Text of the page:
I am currently a British Heart Foundation Senior Research Fellow and a Stipendiary Lecturer in Medicine at Somerville College.
I have been based in Oxford since 2001 and have 15 years experience in the development and application of Magnetic Resonance Imaging and Spectroscopy (MRI/MRS). I gained my MSci in Medical Physics in 1998 and my doctorate in 2001, both from the University of Nottingham. I am an associate member of the Cardiac Metabolism Research Group (CMRG) and leads the Oxford Metabolic Imaging Group.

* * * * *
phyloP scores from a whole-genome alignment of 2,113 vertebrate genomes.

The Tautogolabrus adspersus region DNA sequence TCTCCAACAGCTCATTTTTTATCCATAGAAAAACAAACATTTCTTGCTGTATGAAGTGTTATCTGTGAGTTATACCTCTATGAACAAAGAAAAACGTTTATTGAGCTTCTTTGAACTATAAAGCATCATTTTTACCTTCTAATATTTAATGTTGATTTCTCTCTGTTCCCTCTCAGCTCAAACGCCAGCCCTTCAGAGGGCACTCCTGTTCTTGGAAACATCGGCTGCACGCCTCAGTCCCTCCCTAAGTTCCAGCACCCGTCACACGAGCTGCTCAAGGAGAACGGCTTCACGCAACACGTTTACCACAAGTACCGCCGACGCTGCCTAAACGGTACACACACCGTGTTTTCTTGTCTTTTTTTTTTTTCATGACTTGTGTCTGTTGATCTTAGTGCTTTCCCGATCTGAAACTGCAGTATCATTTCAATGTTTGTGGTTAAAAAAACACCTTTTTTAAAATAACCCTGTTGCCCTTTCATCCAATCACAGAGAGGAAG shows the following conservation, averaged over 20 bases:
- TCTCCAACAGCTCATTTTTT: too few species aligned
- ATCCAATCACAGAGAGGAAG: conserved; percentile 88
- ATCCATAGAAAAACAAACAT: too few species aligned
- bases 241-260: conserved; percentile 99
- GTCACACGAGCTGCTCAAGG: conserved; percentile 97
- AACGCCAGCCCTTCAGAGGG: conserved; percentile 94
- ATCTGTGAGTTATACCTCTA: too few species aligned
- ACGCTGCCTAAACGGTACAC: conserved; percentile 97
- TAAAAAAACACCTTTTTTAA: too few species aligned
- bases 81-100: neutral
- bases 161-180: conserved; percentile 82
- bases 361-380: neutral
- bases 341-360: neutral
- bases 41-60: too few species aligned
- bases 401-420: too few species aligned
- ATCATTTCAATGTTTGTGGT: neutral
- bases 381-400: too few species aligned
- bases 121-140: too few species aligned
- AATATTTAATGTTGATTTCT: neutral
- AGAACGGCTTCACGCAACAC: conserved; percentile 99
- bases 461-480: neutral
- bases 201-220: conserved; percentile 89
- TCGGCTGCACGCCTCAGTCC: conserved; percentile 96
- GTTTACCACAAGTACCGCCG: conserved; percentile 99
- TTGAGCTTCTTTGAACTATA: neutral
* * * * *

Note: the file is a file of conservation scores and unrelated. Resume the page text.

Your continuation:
My research in Oxford has been based on the study of cardiac structure, function and metabolism in normal and diseased hearts using MRI/MRS. This has included developing techniques using high spatial and temporal resolution CINE imaging to assess heart function and localized phosphorus and carbon spectroscopy to monitor and investigate abnormalities of metabolism. I have recently been awarded a British Heart Foundation Senior Research Fellowship to further develop the technique of Dynamic Nuclear Polarization (DNP) for application to the study of cardiac metabolism in the human heart. A fundamental limitation of magnetic resonance is its low sensitivity, but the recently developed technique of DNP provides a practical method to gain up to 10,000-fold increases in sensitivity in molecules with an in vivo stability of approximately one minute. This has enabled visualization of 13C-labelled cellular metabolites in vivo and, more importantly, their enzymatic transformation into other species. This is an important development that could revolutionize spectroscopy using MR.